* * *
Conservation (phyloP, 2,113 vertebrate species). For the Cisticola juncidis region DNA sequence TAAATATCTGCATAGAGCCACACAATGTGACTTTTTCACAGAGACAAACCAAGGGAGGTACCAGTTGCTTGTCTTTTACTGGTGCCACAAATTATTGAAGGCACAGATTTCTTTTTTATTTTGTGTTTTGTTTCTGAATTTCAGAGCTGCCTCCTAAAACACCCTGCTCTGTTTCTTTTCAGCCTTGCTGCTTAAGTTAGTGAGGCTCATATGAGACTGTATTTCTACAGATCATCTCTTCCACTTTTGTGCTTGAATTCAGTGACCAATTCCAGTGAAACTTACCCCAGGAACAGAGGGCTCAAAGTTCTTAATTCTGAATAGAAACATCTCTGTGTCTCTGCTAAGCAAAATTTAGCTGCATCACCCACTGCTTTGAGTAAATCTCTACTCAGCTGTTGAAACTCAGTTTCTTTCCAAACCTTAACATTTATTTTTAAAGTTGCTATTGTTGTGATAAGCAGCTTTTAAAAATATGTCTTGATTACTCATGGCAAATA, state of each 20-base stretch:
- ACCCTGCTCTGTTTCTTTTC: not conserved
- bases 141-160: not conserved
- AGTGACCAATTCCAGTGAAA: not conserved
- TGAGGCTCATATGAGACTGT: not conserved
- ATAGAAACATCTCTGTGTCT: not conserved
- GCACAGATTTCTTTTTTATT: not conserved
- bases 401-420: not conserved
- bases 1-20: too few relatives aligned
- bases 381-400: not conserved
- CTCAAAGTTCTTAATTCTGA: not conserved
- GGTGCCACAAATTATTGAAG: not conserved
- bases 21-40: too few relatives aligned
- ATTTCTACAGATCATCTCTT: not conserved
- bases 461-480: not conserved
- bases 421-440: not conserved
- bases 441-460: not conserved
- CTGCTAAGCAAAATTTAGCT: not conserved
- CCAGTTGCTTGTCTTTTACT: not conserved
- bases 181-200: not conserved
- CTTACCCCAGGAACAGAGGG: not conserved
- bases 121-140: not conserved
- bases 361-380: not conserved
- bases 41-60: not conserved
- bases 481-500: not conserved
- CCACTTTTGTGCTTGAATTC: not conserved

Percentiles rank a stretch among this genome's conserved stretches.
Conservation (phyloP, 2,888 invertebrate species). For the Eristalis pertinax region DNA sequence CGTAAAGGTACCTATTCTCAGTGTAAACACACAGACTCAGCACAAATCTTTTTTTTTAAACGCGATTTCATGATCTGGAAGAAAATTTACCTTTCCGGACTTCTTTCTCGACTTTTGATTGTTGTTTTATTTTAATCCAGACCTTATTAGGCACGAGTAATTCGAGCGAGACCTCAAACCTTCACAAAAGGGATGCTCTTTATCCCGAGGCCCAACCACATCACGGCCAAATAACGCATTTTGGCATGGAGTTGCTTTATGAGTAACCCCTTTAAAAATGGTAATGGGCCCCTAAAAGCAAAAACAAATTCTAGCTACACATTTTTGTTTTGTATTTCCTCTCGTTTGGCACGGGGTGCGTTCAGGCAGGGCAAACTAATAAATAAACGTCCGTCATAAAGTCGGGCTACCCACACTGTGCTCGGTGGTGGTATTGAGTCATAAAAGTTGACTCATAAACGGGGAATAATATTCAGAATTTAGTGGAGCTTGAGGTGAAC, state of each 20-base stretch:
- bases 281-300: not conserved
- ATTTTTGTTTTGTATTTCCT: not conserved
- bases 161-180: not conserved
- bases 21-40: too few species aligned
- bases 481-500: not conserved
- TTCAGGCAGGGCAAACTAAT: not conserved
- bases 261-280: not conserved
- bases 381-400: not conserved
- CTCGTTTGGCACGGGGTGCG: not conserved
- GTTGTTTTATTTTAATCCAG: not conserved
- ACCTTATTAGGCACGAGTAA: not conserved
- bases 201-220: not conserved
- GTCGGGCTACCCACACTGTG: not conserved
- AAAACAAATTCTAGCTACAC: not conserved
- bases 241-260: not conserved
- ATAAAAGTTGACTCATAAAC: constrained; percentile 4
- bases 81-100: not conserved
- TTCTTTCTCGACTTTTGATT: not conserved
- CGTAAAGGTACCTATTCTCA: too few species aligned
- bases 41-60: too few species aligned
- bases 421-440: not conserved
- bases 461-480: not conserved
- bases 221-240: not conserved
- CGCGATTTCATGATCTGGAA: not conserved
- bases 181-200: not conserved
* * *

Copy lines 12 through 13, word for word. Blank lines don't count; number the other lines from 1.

- GGTGCCACAAATTATTGAAG: not conserved
- bases 21-40: too few relatives aligned